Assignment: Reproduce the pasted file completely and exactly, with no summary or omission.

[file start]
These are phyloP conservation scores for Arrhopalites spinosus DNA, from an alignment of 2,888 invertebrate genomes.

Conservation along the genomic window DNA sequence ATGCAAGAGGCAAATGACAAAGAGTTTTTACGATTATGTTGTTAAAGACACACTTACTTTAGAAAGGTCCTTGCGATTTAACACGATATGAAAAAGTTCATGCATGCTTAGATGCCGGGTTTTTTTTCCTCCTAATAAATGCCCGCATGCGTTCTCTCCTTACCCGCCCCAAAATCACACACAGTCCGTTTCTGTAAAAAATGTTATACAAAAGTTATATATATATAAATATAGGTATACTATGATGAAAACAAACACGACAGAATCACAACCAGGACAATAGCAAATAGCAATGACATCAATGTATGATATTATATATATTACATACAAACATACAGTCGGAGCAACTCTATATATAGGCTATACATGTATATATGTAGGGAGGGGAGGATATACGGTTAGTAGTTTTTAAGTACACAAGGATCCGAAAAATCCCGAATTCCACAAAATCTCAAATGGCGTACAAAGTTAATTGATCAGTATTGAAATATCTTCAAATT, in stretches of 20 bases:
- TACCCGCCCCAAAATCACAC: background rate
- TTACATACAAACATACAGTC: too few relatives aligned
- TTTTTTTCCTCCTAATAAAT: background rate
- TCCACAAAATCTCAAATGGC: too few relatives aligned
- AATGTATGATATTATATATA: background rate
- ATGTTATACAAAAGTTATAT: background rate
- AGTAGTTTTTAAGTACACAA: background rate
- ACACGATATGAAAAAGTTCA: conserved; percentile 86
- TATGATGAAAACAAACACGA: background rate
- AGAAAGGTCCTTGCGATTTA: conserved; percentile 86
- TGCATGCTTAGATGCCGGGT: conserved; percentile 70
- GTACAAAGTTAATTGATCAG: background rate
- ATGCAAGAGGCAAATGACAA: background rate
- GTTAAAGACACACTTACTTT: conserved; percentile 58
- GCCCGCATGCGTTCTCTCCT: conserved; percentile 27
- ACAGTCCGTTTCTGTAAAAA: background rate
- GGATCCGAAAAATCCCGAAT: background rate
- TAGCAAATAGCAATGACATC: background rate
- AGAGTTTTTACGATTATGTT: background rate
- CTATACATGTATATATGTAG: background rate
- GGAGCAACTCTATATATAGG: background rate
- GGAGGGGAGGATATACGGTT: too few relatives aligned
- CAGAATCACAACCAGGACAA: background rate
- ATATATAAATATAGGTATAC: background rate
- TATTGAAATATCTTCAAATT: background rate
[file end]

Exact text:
These are phyloP conservation scores for Arrhopalites spinosus DNA, from an alignment of 2,888 invertebrate genomes.

Conservation along the genomic window DNA sequence ATGCAAGAGGCAAATGACAAAGAGTTTTTACGATTATGTTGTTAAAGACACACTTACTTTAGAAAGGTCCTTGCGATTTAACACGATATGAAAAAGTTCATGCATGCTTAGATGCCGGGTTTTTTTTCCTCCTAATAAATGCCCGCATGCGTTCTCTCCTTACCCGCCCCAAAATCACACACAGTCCGTTTCTGTAAAAAATGTTATACAAAAGTTATATATATATAAATATAGGTATACTATGATGAAAACAAACACGACAGAATCACAACCAGGACAATAGCAAATAGCAATGACATCAATGTATGATATTATATATATTACATACAAACATACAGTCGGAGCAACTCTATATATAGGCTATACATGTATATATGTAGGGAGGGGAGGATATACGGTTAGTAGTTTTTAAGTACACAAGGATCCGAAAAATCCCGAATTCCACAAAATCTCAAATGGCGTACAAAGTTAATTGATCAGTATTGAAATATCTTCAAATT, in stretches of 20 bases:
- TACCCGCCCCAAAATCACAC: background rate
- TTACATACAAACATACAGTC: too few relatives aligned
- TTTTTTTCCTCCTAATAAAT: background rate
- TCCACAAAATCTCAAATGGC: too few relatives aligned
- AATGTATGATATTATATATA: background rate
- ATGTTATACAAAAGTTATAT: background rate
- AGTAGTTTTTAAGTACACAA: background rate
- ACACGATATGAAAAAGTTCA: conserved; percentile 86
- TATGATGAAAACAAACACGA: background rate
- AGAAAGGTCCTTGCGATTTA: conserved; percentile 86
- TGCATGCTTAGATGCCGGGT: conserved; percentile 70
- GTACAAAGTTAATTGATCAG: background rate
- ATGCAAGAGGCAAATGACAA: background rate
- GTTAAAGACACACTTACTTT: conserved; percentile 58
- GCCCGCATGCGTTCTCTCCT: conserved; percentile 27
- ACAGTCCGTTTCTGTAAAAA: background rate
- GGATCCGAAAAATCCCGAAT: background rate
- TAGCAAATAGCAATGACATC: background rate
- AGAGTTTTTACGATTATGTT: background rate
- CTATACATGTATATATGTAG: background rate
- GGAGCAACTCTATATATAGG: background rate
- GGAGGGGAGGATATACGGTT: too few relatives aligned
- CAGAATCACAACCAGGACAA: background rate
- ATATATAAATATAGGTATAC: background rate
- TATTGAAATATCTTCAAATT: background rate